Biden administration defends decision not to assert executive privilege over Trump files in White House – KION546

By Katelyn Polantz, CNN reporter, Crime and Justice

The House of Representatives and the Biden administration on Thursday asked the Supreme Court to deny former President Donald Trump’s attempt to keep more than 700 pages of documents relating to January 6 secret.

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The House select committee argues that it desperately needs the papers for its sprawling investigation into the deadly insurgency, and that Trump has failed to show how he would be hurt enough to prevent the files from being released. And the Biden administration is defending its decision that the Jan.6 White House tapes should not be protected by executive privilege. Trump disagrees, and his insistence on secrecy prompted him to take legal action in October.

The case, a major one over presidential authority and executive privilege as well as House inquiries, raises unresolved questions about a former president’s power to control information from his White House, even when the he current administration and Congress support the transparency of files.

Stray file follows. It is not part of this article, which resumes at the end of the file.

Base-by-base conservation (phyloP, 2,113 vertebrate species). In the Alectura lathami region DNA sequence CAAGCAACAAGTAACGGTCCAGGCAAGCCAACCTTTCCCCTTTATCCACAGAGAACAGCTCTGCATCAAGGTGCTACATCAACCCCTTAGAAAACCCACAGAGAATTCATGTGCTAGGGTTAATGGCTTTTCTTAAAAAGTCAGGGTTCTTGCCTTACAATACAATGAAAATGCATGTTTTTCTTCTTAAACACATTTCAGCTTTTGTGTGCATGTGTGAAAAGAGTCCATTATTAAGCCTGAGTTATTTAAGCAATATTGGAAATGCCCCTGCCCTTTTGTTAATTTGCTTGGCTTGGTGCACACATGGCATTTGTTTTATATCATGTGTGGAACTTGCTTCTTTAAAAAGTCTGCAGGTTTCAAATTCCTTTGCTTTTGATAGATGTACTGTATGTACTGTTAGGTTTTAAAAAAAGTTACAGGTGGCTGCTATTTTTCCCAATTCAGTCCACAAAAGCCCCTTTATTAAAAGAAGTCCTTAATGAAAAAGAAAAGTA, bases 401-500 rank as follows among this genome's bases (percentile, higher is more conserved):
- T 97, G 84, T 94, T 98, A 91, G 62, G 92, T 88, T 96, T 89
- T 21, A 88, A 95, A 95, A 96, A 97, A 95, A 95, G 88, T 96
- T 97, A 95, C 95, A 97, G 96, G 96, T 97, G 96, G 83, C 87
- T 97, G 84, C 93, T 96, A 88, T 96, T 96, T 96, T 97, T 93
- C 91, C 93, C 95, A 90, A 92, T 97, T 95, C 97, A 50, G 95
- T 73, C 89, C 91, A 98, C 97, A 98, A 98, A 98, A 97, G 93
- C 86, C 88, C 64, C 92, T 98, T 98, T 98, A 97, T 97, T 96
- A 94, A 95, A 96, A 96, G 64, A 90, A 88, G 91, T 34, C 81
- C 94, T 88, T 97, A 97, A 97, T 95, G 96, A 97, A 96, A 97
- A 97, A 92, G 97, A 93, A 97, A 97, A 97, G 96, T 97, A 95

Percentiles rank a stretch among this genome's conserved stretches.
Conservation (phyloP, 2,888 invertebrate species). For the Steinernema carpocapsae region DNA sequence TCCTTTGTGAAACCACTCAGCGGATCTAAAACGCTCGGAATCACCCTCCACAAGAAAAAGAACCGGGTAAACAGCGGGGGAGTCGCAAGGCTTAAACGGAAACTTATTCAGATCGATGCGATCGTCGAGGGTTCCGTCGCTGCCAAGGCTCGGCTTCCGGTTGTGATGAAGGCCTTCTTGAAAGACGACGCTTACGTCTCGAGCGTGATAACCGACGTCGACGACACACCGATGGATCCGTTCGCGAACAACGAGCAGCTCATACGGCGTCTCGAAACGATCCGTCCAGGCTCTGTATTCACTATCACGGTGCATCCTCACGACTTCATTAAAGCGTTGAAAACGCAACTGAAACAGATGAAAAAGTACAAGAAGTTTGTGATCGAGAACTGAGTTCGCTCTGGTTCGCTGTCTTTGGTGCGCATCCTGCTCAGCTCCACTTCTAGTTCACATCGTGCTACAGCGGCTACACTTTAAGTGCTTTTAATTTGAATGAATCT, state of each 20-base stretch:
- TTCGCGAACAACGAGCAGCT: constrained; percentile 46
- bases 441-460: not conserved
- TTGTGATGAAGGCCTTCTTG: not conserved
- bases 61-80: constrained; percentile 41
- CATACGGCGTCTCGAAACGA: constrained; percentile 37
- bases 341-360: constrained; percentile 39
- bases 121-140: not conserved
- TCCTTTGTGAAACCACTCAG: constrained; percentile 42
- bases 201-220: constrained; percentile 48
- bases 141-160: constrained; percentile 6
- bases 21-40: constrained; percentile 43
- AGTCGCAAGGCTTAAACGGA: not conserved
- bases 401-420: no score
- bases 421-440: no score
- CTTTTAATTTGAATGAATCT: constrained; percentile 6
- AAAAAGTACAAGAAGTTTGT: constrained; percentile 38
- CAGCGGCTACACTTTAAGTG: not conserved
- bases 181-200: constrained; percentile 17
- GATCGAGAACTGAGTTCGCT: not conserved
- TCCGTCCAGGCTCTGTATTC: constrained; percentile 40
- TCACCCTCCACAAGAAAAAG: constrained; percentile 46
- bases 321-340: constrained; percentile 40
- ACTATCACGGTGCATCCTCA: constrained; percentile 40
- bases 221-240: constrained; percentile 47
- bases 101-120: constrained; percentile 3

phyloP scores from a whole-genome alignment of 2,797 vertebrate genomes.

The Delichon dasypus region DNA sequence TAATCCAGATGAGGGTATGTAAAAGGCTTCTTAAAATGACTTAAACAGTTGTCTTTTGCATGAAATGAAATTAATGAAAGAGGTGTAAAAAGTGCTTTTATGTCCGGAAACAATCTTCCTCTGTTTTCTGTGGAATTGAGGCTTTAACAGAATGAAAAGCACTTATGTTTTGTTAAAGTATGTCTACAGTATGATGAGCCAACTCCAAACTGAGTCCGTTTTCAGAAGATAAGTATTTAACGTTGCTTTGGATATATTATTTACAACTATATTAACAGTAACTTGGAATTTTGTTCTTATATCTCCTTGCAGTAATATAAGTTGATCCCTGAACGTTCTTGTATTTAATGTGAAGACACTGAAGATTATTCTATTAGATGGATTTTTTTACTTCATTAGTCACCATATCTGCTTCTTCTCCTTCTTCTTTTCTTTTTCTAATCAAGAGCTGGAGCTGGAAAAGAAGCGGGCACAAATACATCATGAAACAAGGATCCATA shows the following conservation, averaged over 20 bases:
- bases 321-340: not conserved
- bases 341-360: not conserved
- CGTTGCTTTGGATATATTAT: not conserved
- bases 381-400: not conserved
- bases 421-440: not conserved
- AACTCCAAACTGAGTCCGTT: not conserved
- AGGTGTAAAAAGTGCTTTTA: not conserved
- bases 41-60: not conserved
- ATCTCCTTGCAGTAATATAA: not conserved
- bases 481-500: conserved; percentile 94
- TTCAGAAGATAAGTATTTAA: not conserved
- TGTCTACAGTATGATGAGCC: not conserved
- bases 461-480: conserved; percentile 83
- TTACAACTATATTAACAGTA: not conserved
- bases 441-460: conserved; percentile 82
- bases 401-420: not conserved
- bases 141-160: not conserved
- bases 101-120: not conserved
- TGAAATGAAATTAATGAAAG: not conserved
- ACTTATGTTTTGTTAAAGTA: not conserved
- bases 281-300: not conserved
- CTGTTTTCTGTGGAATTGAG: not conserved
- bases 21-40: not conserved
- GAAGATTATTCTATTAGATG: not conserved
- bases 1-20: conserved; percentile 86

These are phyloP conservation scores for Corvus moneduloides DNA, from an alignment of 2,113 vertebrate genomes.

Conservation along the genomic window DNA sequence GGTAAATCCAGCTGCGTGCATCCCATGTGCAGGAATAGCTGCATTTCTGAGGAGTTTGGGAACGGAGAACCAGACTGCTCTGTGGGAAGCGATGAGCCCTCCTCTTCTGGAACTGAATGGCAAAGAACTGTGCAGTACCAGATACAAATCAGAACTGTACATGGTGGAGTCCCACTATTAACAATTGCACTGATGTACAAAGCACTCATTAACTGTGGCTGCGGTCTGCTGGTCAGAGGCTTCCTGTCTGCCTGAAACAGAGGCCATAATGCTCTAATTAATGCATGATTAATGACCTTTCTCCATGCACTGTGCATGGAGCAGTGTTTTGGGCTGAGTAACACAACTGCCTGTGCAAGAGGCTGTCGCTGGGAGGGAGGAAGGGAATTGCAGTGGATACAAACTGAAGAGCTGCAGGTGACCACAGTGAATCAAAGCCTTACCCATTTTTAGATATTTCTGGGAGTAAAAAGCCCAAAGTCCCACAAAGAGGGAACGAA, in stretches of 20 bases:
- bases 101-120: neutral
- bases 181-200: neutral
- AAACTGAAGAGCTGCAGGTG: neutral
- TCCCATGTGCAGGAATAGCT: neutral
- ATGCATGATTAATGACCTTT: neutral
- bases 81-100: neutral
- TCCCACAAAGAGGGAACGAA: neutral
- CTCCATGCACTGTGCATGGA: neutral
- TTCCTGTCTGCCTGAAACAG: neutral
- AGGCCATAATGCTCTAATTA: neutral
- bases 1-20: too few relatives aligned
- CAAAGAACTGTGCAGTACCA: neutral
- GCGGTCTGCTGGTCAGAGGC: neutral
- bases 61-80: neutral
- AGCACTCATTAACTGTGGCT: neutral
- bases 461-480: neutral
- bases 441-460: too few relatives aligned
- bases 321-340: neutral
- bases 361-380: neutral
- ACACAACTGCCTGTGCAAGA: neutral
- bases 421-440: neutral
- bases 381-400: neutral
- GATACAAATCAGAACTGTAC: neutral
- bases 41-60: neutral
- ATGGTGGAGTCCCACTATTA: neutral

“Allowing a former president to override the decisions of a sitting president would be an extraordinary intrusion into the latter’s ability to discharge his constitutional responsibilities,” lawyers for the Ministry of Justice wrote in the file on Thursday. . They represent the National Archives, which currently holds the Trump-era White House documents.

With the Congressional elections in November 2022 and the possibility of Democrats losing control of the House, the select committee argued that time is running out.

“The authorization of the select committee will expire on January 3, 2023, and each day that passes handicaps the investigation of the select committee, forcing it to proceed without the benefit of the documents to which it is entitled”, wrote Thursday the lawyers of the Chamber. .

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Their responses come a week after Trump asked judges to review the case and keep the files a secret while the case is in court. And the House and administration are now repeatedly hinting at the possibility that the House committee thinks it has more to find out about talks by federal officials to prevent Congress from certifying Joe Biden’s presidential victory – even possible wrongdoing by senior officials.

“Far from ‘fishing’ or seeing the former president and his advisers as a ‘case study’,” writes the DOJ, using Trump’s team against him, “the Committee is investigating events involving [Trump] and other White House officials who have an identifiable factual basis and relate to a specific and unprecedented attack on Capitol Hill. This survey undoubtedly serves legitimate legislative purposes. And unlike [Trump], these legislative purposes are sufficient to substantiate the Committee’s request even if certain deputies [of Congress] also believe that the investigation may “disclose a crime or wrongdoing”.